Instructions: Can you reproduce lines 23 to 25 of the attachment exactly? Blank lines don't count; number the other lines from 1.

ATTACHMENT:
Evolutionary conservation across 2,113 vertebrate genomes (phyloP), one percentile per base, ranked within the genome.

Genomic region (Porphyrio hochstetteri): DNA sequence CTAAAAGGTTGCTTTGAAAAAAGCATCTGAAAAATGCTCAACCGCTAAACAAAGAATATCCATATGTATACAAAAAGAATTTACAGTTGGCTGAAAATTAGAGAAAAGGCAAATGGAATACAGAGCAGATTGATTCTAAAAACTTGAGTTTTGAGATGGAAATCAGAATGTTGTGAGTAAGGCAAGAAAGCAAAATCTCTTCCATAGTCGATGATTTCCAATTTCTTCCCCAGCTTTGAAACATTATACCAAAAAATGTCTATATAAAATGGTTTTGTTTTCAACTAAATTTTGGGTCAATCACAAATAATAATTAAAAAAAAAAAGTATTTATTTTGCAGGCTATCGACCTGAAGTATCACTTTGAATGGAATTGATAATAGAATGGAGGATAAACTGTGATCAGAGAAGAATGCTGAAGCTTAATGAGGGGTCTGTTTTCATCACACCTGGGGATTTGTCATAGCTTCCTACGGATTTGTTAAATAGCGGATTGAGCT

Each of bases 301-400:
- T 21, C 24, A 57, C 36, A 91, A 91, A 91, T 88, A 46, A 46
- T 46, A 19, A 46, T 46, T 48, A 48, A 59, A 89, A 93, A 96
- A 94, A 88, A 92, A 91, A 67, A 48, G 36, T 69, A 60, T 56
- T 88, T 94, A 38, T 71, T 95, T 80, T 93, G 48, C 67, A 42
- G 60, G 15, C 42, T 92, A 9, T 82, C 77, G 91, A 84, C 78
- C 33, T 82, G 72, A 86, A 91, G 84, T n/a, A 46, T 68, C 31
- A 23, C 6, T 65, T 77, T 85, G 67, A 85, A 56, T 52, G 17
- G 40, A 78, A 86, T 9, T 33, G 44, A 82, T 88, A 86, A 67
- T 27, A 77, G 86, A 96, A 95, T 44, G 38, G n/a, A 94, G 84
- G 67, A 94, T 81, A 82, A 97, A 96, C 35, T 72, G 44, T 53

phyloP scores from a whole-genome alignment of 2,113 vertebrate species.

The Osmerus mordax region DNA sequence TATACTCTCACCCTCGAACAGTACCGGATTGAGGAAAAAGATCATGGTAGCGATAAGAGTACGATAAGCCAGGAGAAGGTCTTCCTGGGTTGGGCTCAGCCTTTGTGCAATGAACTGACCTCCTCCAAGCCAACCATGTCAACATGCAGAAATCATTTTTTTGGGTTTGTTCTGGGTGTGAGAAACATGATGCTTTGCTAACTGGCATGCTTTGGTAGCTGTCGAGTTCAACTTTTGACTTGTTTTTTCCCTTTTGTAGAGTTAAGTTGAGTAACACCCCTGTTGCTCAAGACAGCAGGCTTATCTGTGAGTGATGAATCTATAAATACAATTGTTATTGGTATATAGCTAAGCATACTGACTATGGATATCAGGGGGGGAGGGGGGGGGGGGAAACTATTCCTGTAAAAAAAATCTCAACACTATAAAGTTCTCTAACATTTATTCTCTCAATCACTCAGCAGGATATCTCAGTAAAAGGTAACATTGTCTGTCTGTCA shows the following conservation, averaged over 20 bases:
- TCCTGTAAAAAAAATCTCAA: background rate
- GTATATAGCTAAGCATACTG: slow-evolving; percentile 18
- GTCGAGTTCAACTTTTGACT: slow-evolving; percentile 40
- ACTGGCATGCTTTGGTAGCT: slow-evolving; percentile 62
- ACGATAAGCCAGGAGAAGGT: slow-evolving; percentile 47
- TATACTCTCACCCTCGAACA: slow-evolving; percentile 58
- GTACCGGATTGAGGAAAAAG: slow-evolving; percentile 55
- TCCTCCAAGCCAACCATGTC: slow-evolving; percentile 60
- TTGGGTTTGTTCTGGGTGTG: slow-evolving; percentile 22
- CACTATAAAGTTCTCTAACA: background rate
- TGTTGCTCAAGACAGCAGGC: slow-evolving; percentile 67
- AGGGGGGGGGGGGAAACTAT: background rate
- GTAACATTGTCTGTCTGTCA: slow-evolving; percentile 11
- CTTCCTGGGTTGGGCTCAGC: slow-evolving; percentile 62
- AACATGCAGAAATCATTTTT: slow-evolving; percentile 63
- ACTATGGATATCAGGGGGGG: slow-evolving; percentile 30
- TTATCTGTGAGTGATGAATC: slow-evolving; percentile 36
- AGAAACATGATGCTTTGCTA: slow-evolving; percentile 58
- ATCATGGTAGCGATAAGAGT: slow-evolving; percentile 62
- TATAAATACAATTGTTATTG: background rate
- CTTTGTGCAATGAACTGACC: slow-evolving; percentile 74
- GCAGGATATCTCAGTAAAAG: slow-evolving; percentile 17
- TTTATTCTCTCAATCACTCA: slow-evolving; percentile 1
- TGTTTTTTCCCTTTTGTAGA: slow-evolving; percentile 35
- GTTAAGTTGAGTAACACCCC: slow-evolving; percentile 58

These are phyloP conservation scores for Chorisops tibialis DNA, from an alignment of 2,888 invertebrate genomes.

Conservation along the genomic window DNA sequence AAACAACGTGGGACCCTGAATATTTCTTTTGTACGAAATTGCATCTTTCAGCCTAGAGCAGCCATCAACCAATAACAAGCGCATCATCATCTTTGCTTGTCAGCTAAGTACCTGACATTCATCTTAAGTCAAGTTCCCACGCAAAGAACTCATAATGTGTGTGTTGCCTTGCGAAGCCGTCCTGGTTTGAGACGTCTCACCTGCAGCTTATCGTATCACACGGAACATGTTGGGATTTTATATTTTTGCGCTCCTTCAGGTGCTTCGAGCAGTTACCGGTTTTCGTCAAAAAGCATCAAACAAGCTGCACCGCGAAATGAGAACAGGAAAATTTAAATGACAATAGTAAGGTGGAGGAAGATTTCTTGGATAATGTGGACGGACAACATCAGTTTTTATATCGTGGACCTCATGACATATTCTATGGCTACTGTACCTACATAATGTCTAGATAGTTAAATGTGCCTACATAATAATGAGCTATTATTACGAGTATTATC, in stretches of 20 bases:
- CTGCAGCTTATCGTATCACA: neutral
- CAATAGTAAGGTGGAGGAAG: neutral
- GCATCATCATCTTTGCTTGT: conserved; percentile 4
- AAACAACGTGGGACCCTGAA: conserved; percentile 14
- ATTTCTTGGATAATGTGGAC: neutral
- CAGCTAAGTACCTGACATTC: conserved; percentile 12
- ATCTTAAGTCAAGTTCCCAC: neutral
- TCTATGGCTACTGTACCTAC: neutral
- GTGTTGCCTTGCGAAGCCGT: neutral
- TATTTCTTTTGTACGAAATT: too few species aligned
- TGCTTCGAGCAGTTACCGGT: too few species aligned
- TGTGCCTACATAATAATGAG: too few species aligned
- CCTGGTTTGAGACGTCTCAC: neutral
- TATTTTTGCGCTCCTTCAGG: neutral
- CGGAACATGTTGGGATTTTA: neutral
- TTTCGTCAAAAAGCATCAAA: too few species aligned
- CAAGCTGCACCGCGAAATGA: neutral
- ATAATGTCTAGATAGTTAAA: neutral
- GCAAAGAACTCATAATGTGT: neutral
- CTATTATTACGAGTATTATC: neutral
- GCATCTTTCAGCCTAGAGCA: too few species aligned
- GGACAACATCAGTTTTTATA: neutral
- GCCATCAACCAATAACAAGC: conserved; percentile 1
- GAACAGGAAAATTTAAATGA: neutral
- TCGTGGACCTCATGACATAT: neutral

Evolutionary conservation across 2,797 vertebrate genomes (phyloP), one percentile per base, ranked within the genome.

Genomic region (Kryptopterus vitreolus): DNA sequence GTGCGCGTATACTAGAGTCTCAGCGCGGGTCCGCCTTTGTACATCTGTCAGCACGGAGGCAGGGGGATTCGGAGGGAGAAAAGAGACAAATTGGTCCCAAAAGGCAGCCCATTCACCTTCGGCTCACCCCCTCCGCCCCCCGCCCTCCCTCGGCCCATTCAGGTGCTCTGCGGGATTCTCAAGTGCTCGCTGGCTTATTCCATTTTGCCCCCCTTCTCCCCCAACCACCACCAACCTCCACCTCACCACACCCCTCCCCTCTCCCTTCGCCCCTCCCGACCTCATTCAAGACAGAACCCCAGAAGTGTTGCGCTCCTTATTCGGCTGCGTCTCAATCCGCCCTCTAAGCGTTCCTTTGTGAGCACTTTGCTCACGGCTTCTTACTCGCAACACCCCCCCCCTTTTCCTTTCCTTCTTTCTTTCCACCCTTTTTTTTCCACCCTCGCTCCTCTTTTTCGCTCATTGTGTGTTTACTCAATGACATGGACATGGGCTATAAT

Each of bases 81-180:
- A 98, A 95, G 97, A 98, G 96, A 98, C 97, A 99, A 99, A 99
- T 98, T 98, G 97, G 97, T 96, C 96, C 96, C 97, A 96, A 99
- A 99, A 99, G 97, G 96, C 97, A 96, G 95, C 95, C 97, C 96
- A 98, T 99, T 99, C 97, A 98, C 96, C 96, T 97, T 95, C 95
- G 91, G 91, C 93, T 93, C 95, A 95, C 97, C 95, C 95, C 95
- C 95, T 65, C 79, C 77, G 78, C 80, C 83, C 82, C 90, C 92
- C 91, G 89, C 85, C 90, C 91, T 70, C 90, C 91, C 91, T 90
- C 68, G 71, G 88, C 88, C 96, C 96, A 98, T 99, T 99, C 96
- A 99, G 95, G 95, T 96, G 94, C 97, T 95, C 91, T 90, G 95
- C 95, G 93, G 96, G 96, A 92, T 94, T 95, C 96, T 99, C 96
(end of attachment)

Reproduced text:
- TCCTCCAAGCCAACCATGTC: slow-evolving; percentile 60
- TTGGGTTTGTTCTGGGTGTG: slow-evolving; percentile 22
- CACTATAAAGTTCTCTAACA: background rate